As the close of 2018 approaches, SCAR concludes its 60th Anniversary Year. For SCAR, the year has been both productive, given the success of the Polar2018 meeting, and important.
The importance stems in particular from the release of the Special Report on 1.5°C warming by the Intergovernmental Panel on Climate Change, and the fact that the IPCC Special Report on the Ocean and Cryosphere in a Changing Climate is now open for comment. The report has a dedicated Chapter on the Polar Regions. Register to comment here. Comments are due by mid-January 2019.
What has been less satisfactory about this year is the poor response from some sectors of society, especially elements of the global political leadership, to the IPCC’s Special Report on 1.5°C. In turn, the lack of comprehension of the urgency of matters has stimulated a widespread reaction from civil society. SCAR has a responsibility to make sure that information from the Antarctic about the state of the system is made known as widely as possible. Doing so should be a matter of substantial concern to all of us, and will take a firm place in all SCAR’s future discussions.
SCAR will, of course, continue to make the implications of science from its members more broadly known. In particular, SCAR will continue to do so through the Antarctic Treaty System. As the Treaty itself approaches its 60th Anniversary, much opportunity exists to make known clearly the implications of the evidence coming from Antarctica about our changing Earth System. While climate change is featuring in the Antarctic Treaty System’s decision-making bodies, the evidence shows that the pace of response has to quicken. The window for decision-making to avert a very difficult global situation is closing fast. Indeed, new work published in Nature Geoscience by Leach and colleagues suggests that this window may be just one to three decades. At the lower limit, the window will close just as children born in this, SCAR’s 60th Anniversary year, reach their teens.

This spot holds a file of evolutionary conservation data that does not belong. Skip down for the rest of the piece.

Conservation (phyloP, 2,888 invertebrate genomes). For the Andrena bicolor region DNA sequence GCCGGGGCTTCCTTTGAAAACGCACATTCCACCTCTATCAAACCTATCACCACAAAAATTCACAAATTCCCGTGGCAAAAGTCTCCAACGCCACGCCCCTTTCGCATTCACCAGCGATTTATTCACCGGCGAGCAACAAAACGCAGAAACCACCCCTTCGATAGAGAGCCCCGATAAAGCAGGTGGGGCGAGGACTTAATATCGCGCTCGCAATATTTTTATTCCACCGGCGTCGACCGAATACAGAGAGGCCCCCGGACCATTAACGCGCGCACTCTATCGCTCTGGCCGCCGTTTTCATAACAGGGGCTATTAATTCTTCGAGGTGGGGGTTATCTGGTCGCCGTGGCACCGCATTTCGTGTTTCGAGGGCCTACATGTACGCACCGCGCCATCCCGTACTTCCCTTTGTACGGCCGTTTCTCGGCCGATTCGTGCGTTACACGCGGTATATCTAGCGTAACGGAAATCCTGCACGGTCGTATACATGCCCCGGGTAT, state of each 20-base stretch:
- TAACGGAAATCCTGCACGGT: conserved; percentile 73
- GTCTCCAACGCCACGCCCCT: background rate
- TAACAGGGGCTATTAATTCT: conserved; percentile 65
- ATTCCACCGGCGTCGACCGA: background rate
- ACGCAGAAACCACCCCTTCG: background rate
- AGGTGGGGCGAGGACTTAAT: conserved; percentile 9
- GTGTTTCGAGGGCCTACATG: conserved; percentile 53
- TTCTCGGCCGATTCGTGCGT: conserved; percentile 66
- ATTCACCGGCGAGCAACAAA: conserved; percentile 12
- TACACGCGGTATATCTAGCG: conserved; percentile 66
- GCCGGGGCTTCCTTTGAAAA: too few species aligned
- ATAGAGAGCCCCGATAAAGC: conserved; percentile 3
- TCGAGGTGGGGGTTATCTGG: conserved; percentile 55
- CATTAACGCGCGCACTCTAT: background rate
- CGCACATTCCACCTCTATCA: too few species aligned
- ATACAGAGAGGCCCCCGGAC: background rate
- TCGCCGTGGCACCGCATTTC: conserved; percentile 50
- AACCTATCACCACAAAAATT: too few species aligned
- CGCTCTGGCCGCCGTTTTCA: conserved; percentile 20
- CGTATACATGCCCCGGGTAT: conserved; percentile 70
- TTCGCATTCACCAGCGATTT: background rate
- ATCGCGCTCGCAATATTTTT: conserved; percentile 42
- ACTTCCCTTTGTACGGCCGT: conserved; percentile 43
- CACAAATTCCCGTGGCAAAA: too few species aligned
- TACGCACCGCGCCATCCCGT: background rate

In terms of its own business practice, SCAR will commence a review of the carbon cost of its activities, with a view to reducing it substantially. The initial focus will be on the Executive Committee and Secretariat and then on the broader scope of our business. We will be seeking advice from our broader community as we do so. One of our practices as an Executive has been to travel away from the Cambridge Secretariat for our meetings. We will revisit this to determine where an optimal location might be in each year given the expected attendees, working with groups that have been developing optimality software for meeting-related carbon footprint reductions.
We will also continue to discuss these matters with our colleagues in COMNAP who have, for some time, been considering energy efficient solutions for science undertaken in the field and the logistics of supporting it.
In closing I’d like to recognise all of those who are away from home, undertaking and supporting the research that is so essential to our global human endeavour, and the sacrifices made by many families and friends ensuring that those in the field or laboratory have the opportunity to undertake their work.
With warm regards for the Antarctic field season and every success for 2019.